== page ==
Accessibility links

China to Deport Chinese-Australian Artist Following Tiananmen Comments

  • VOA News

FILE - Chinese-born artist Guo Jian is pictured in front of one of his paintings on show in his Sydney studio.

FILE - Chinese-born artist Guo Jian is pictured in front of one of his paintings on show in his Sydney studio.

A Chinese-born Australian artist is being kicked out of China after he commented on the 25th anniversary of Beijing's violent crackdown in Tiananmen Square.

Guo Jian, himself a former Tiananmen Square protester, was detained last Sunday after a profile of him appeared in the Financial Times newspaper.

Australian officials said Friday they were told by Chinese authorities Guo was detained on a "visa-related matter." They said he would be held for 15 days and then deported.

Chinese Foreign Ministry spokesman Hong Lei confirmed the planned deportation.

"On June 1, Australian Guo Jian committed fraud to obtain a temporary residence permit and was discovered by the Beijing police. Beijing police acted immediately in accordance with the law. Beijing police also notified the Australian Embassy in China."

The 52-year-old Guo is one of dozens of activists rounded up in the weeks before Wednesday's sensitive 25th anniversary of the Tiananmen Square massacre.

Human rights lawyer Shang Baojun told VOA's Mandarin service that at least three dissidents have been set free by police in Beijing.

Xu Youyu, Hu Shigen and Liu Di had been detained last month after attending a private seminar about the Tiananmen Square crackdown. Family members for all three have confirmed their release and said they have returned home safely.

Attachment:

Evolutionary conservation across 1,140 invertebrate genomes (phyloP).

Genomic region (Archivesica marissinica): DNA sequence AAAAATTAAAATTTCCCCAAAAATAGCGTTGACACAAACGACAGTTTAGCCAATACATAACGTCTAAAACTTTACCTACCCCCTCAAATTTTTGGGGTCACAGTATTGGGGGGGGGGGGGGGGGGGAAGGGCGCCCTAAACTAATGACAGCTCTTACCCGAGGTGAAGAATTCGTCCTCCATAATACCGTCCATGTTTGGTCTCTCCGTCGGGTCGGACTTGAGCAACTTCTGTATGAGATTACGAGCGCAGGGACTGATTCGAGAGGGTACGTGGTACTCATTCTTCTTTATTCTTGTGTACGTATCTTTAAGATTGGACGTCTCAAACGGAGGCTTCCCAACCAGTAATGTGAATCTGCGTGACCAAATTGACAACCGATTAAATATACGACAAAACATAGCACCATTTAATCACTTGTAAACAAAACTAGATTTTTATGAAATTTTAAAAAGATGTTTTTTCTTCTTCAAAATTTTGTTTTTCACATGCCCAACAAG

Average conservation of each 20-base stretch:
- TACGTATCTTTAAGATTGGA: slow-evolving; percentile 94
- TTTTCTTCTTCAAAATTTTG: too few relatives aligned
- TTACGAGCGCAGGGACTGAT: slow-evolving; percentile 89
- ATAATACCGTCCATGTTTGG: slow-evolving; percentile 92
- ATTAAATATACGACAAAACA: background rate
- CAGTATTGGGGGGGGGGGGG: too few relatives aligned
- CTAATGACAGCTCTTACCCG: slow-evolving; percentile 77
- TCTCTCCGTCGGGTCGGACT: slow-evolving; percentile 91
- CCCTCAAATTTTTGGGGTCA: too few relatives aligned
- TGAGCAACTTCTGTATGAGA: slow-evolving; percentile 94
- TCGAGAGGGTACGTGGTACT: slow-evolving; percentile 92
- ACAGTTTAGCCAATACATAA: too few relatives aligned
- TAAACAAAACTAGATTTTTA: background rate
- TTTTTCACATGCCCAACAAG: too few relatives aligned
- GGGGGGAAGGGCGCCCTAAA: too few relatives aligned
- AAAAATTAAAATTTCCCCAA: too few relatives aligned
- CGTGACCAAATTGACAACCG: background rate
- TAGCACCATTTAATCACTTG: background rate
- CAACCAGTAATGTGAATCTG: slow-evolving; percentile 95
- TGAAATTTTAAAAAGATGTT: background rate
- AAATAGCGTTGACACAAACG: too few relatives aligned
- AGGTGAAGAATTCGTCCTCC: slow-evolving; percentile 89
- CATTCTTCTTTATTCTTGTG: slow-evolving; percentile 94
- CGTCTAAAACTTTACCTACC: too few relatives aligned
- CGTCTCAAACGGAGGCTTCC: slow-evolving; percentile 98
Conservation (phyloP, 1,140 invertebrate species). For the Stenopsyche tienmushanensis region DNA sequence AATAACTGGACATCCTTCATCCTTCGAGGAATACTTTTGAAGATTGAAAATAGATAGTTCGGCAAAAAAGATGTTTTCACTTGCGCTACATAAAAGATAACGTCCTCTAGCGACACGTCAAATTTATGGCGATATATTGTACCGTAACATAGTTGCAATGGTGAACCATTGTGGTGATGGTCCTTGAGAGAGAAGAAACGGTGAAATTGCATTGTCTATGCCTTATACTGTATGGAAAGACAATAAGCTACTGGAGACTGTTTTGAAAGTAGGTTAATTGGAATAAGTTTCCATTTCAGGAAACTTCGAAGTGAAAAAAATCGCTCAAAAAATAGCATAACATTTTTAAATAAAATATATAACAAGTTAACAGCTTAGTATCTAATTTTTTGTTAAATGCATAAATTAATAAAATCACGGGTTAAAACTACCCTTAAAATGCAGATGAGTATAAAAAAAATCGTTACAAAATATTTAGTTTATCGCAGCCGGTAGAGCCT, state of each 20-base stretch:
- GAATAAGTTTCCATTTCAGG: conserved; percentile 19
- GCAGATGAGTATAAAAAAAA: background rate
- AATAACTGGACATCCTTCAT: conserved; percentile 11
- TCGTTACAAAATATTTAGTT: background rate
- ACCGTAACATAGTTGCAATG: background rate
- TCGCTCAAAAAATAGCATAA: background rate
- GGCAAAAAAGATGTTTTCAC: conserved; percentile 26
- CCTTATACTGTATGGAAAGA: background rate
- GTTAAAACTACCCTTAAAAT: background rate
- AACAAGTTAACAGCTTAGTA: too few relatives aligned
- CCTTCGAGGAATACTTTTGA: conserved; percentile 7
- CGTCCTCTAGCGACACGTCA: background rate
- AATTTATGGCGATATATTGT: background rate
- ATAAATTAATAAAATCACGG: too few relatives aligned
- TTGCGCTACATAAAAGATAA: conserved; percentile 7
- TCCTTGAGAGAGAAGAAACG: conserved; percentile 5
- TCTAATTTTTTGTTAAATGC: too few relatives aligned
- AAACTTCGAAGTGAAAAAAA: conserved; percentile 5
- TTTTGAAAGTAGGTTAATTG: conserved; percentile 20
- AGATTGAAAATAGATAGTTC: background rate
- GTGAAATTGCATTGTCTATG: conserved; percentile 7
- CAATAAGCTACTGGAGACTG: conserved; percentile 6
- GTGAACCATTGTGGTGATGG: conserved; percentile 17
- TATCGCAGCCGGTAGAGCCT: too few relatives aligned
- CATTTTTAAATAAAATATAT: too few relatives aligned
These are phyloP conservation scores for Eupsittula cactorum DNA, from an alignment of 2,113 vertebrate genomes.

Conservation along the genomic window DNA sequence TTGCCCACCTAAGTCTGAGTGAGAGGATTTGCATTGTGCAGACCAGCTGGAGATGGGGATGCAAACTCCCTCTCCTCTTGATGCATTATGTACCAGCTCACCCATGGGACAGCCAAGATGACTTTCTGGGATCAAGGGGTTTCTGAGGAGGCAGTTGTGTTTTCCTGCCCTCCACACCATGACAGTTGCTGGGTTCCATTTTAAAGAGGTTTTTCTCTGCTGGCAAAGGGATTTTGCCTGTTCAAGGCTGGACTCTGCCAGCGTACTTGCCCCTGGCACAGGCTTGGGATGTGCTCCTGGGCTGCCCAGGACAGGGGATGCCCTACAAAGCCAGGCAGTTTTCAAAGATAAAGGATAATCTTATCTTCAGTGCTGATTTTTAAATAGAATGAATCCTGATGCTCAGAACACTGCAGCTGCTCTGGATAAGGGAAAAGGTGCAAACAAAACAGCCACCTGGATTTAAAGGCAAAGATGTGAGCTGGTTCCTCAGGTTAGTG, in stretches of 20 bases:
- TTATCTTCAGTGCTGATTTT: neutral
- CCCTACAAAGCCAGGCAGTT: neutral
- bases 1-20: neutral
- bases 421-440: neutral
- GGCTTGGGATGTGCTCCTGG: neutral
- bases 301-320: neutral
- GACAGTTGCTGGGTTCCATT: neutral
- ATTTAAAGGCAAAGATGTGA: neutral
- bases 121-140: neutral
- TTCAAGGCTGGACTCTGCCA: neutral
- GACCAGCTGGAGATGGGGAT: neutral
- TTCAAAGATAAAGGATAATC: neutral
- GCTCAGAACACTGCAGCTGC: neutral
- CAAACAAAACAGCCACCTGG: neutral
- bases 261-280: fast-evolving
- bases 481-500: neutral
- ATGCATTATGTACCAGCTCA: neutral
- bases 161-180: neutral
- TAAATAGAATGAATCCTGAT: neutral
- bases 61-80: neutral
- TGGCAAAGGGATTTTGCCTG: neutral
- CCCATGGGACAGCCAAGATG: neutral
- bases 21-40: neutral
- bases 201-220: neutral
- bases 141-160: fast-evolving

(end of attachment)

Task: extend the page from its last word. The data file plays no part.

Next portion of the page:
Dozens of dissidents were detained or put under virtual house arrest in the weeks leading up to the Tiananmen anniversary. Most appear to still be in custody or confined to their homes.

China annually detains dissidents ahead of the June 4 anniversary to prevent them from speaking out on the subject. Most are usually released in the weeks after the anniversary passes.

Hundreds, or even thousands, of people died on June 3-4, 1989, when troops broke up the student-led pro-democracy protests.

China's government has never given a death toll or an official statement of what happened. Beijing defends its actions as necessary to preserve stability.

This report was produced in collaboration with the VOA Mandarin service.

Show comments